A topic that has continued to interest me over the past week or so is the relation between writers and their wellness. Authors and indeed anyone else in the publishing profession are unlikely to be a stranger to the unique challenges the vocation can pose to health and well-being – the risks and preventative measures are well-rehearsed for all of us.
Within the legal profession (the other day job!), these warnings are also manifold and manifest – holistic wellness, robust resilience and establishment of an effective work-life balance are all recited as a panacea for workplace well-being. However, as a writer, the work-life construct seems to have less relevance. Sometimes, writers neither find nor want a demarcation between their work and personal lives. I think writing is one of the few careers where this holds true – what we write is frequently informed (consciously or sub-consciously) by our life experiences; our prospective life experiences are often shaped by what we write and publish.
There seems to be a synergistic, an almost symbiotic relationship between a writer’s life and their writings, be it fact or fiction. Like other artists, the excesses, indulgences and tribulations of even the most revered authors is sometimes reasoned to be a form of decadent inspiration.
Conversely, it cannot be that every writer must endure hardship to find meaningful, book-worthy ideas. Analogues can be found in other areas of artistic talent – the subject of hardship and excess is a matter that polarises commentators. But authors are such unusual artists. Perhaps the only exception being music, there are few other arts that enable their creators to vest so much emotion and personal experience in their works. It is this infusion of past life and intimate knowledge that makes each book so special and each reader’s reading so personal.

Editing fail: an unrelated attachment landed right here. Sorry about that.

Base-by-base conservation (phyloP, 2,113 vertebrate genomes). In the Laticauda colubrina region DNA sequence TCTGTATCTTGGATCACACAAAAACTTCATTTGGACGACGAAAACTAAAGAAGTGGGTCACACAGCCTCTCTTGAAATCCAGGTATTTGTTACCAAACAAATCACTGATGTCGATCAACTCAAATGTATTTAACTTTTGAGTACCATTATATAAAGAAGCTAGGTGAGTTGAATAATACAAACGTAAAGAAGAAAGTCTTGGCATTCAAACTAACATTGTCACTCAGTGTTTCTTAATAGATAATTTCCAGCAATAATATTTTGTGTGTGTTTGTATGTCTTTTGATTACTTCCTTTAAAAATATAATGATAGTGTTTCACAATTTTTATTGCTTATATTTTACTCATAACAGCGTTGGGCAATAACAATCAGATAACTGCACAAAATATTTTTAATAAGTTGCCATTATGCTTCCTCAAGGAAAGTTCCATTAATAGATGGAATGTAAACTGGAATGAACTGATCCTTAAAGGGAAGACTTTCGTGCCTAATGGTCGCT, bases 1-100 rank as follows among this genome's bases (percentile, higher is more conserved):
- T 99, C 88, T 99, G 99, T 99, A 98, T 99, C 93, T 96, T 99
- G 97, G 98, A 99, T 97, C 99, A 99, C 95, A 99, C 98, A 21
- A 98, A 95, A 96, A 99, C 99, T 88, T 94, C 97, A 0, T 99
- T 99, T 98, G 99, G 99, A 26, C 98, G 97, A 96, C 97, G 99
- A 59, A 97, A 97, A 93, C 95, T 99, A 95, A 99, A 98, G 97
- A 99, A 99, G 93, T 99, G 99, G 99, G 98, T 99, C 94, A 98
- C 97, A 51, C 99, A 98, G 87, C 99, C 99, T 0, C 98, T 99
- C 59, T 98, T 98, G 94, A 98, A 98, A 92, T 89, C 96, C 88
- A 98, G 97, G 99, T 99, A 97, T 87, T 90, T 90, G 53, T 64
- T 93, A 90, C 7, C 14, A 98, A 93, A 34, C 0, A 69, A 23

Well-being is a fraught and charged subject. Few people positively pick their hardships; some flourish in life where others flounder. To generalise such a subject would be to demean challenges, circumstances and misfortunes, and belittle achievement, success and accomplishment.
But as writers, regardless of our fortunes, we share an innate and precious gift. A gift that empowers us to weave and immortalise our ideas, formative experiences and emotions into words. A gift that should neither be forgotten nor neglected. A gift that provides us with our own therapy, our own voice, our own way of rationalising and sharing our lives with the world. Don’t waste your talent!
For anyone (or indeed any writers) that would like to know more about finding and keeping wellness, I found Writing and Wellness immensely informative. In spite of what life can throw at you, I hope you’ve all had a great weekend. Take care!